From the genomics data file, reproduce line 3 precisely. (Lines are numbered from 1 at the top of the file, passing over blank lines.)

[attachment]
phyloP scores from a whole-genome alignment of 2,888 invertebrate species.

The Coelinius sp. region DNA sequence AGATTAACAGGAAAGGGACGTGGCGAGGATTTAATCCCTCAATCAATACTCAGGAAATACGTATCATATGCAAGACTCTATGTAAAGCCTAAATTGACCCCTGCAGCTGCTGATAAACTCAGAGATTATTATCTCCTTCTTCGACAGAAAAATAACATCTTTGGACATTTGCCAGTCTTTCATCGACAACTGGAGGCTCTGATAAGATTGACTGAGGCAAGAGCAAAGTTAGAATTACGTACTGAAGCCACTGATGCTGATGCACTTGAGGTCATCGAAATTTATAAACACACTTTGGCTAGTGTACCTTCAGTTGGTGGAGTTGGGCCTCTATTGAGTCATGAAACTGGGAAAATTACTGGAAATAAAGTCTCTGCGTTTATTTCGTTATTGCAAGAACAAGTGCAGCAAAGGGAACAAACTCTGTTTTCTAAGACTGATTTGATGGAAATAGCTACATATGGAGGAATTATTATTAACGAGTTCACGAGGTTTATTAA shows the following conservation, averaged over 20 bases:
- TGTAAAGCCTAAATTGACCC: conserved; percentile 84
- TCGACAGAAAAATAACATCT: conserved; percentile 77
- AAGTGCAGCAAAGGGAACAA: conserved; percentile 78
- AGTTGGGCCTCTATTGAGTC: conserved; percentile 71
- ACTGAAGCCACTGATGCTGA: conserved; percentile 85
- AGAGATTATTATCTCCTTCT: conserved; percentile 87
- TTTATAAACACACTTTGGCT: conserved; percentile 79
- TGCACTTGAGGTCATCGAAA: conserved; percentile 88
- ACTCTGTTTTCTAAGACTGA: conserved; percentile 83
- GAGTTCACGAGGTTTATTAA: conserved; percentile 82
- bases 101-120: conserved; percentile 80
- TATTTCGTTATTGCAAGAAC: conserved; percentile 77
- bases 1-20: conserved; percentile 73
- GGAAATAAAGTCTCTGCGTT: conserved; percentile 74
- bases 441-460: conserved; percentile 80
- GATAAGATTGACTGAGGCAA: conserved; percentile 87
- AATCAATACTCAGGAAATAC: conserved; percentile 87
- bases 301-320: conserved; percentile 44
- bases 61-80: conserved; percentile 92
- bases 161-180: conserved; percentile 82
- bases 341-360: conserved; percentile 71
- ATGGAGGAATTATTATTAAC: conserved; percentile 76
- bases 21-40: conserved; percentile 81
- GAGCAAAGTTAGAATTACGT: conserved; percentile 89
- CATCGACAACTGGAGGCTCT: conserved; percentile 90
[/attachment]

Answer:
- TGTAAAGCCTAAATTGACCC: conserved; percentile 84